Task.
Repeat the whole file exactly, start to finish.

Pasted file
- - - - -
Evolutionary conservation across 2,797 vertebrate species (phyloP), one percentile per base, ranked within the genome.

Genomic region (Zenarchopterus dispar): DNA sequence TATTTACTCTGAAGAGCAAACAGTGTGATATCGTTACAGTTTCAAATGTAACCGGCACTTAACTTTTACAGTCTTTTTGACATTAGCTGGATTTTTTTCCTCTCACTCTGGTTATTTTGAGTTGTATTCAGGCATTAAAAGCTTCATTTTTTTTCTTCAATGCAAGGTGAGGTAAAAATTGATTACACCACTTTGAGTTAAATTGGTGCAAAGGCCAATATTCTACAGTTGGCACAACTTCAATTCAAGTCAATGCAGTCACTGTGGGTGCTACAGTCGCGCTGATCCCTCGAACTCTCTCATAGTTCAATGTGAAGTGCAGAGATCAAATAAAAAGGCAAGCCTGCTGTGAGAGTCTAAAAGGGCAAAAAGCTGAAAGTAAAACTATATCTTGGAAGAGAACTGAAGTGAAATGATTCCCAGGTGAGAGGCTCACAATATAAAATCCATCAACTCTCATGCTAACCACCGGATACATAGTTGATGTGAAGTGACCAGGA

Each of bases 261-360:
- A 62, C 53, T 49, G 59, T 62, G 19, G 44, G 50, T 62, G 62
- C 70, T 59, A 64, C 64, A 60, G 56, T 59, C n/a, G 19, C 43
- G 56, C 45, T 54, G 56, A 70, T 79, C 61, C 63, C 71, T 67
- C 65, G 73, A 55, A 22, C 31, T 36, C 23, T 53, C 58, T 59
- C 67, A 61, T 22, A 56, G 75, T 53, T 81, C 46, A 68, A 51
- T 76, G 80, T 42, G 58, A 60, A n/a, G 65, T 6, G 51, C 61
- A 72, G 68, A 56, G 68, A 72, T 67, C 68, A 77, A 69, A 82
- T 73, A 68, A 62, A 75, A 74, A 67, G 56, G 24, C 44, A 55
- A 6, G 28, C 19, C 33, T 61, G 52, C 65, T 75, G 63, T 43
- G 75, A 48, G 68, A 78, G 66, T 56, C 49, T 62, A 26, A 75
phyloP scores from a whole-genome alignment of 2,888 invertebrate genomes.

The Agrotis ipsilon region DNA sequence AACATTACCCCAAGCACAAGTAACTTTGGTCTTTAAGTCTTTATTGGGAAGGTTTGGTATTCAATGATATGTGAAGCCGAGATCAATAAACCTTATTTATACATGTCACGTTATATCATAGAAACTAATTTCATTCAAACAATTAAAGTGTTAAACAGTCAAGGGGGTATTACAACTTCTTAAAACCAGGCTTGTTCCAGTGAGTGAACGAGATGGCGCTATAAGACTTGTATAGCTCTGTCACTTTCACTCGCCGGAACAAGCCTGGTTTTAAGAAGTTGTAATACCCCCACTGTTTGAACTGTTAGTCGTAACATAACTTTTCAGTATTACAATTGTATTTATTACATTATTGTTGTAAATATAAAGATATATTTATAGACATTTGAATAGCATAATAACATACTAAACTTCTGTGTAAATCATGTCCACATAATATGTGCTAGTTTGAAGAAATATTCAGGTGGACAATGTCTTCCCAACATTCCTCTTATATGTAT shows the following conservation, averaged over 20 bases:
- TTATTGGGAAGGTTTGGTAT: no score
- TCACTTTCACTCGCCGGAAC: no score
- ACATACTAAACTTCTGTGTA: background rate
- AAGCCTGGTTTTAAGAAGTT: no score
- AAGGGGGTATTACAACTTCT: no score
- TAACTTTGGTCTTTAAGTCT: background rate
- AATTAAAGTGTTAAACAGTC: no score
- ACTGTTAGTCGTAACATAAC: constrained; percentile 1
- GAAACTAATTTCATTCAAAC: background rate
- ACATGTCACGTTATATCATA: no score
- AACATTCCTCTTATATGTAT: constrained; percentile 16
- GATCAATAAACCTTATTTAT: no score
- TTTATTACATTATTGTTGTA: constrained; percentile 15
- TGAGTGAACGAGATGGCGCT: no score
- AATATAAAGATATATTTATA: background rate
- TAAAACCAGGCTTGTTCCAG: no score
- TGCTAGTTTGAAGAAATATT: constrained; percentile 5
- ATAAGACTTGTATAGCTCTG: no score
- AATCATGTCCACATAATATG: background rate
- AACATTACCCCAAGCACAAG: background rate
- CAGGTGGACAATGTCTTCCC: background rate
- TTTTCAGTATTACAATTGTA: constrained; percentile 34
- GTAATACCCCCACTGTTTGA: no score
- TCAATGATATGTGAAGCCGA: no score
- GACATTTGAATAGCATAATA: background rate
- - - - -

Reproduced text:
Evolutionary conservation across 2,797 vertebrate species (phyloP), one percentile per base, ranked within the genome.

Genomic region (Zenarchopterus dispar): DNA sequence TATTTACTCTGAAGAGCAAACAGTGTGATATCGTTACAGTTTCAAATGTAACCGGCACTTAACTTTTACAGTCTTTTTGACATTAGCTGGATTTTTTTCCTCTCACTCTGGTTATTTTGAGTTGTATTCAGGCATTAAAAGCTTCATTTTTTTTCTTCAATGCAAGGTGAGGTAAAAATTGATTACACCACTTTGAGTTAAATTGGTGCAAAGGCCAATATTCTACAGTTGGCACAACTTCAATTCAAGTCAATGCAGTCACTGTGGGTGCTACAGTCGCGCTGATCCCTCGAACTCTCTCATAGTTCAATGTGAAGTGCAGAGATCAAATAAAAAGGCAAGCCTGCTGTGAGAGTCTAAAAGGGCAAAAAGCTGAAAGTAAAACTATATCTTGGAAGAGAACTGAAGTGAAATGATTCCCAGGTGAGAGGCTCACAATATAAAATCCATCAACTCTCATGCTAACCACCGGATACATAGTTGATGTGAAGTGACCAGGA

Each of bases 261-360:
- A 62, C 53, T 49, G 59, T 62, G 19, G 44, G 50, T 62, G 62
- C 70, T 59, A 64, C 64, A 60, G 56, T 59, C n/a, G 19, C 43
- G 56, C 45, T 54, G 56, A 70, T 79, C 61, C 63, C 71, T 67
- C 65, G 73, A 55, A 22, C 31, T 36, C 23, T 53, C 58, T 59
- C 67, A 61, T 22, A 56, G 75, T 53, T 81, C 46, A 68, A 51
- T 76, G 80, T 42, G 58, A 60, A n/a, G 65, T 6, G 51, C 61
- A 72, G 68, A 56, G 68, A 72, T 67, C 68, A 77, A 69, A 82
- T 73, A 68, A 62, A 75, A 74, A 67, G 56, G 24, C 44, A 55
- A 6, G 28, C 19, C 33, T 61, G 52, C 65, T 75, G 63, T 43
- G 75, A 48, G 68, A 78, G 66, T 56, C 49, T 62, A 26, A 75
phyloP scores from a whole-genome alignment of 2,888 invertebrate genomes.

The Agrotis ipsilon region DNA sequence AACATTACCCCAAGCACAAGTAACTTTGGTCTTTAAGTCTTTATTGGGAAGGTTTGGTATTCAATGATATGTGAAGCCGAGATCAATAAACCTTATTTATACATGTCACGTTATATCATAGAAACTAATTTCATTCAAACAATTAAAGTGTTAAACAGTCAAGGGGGTATTACAACTTCTTAAAACCAGGCTTGTTCCAGTGAGTGAACGAGATGGCGCTATAAGACTTGTATAGCTCTGTCACTTTCACTCGCCGGAACAAGCCTGGTTTTAAGAAGTTGTAATACCCCCACTGTTTGAACTGTTAGTCGTAACATAACTTTTCAGTATTACAATTGTATTTATTACATTATTGTTGTAAATATAAAGATATATTTATAGACATTTGAATAGCATAATAACATACTAAACTTCTGTGTAAATCATGTCCACATAATATGTGCTAGTTTGAAGAAATATTCAGGTGGACAATGTCTTCCCAACATTCCTCTTATATGTAT shows the following conservation, averaged over 20 bases:
- TTATTGGGAAGGTTTGGTAT: no score
- TCACTTTCACTCGCCGGAAC: no score
- ACATACTAAACTTCTGTGTA: background rate
- AAGCCTGGTTTTAAGAAGTT: no score
- AAGGGGGTATTACAACTTCT: no score
- TAACTTTGGTCTTTAAGTCT: background rate
- AATTAAAGTGTTAAACAGTC: no score
- ACTGTTAGTCGTAACATAAC: constrained; percentile 1
- GAAACTAATTTCATTCAAAC: background rate
- ACATGTCACGTTATATCATA: no score
- AACATTCCTCTTATATGTAT: constrained; percentile 16
- GATCAATAAACCTTATTTAT: no score
- TTTATTACATTATTGTTGTA: constrained; percentile 15
- TGAGTGAACGAGATGGCGCT: no score
- AATATAAAGATATATTTATA: background rate
- TAAAACCAGGCTTGTTCCAG: no score
- TGCTAGTTTGAAGAAATATT: constrained; percentile 5
- ATAAGACTTGTATAGCTCTG: no score
- AATCATGTCCACATAATATG: background rate
- AACATTACCCCAAGCACAAG: background rate
- CAGGTGGACAATGTCTTCCC: background rate
- TTTTCAGTATTACAATTGTA: constrained; percentile 34
- GTAATACCCCCACTGTTTGA: no score
- TCAATGATATGTGAAGCCGA: no score
- GACATTTGAATAGCATAATA: background rate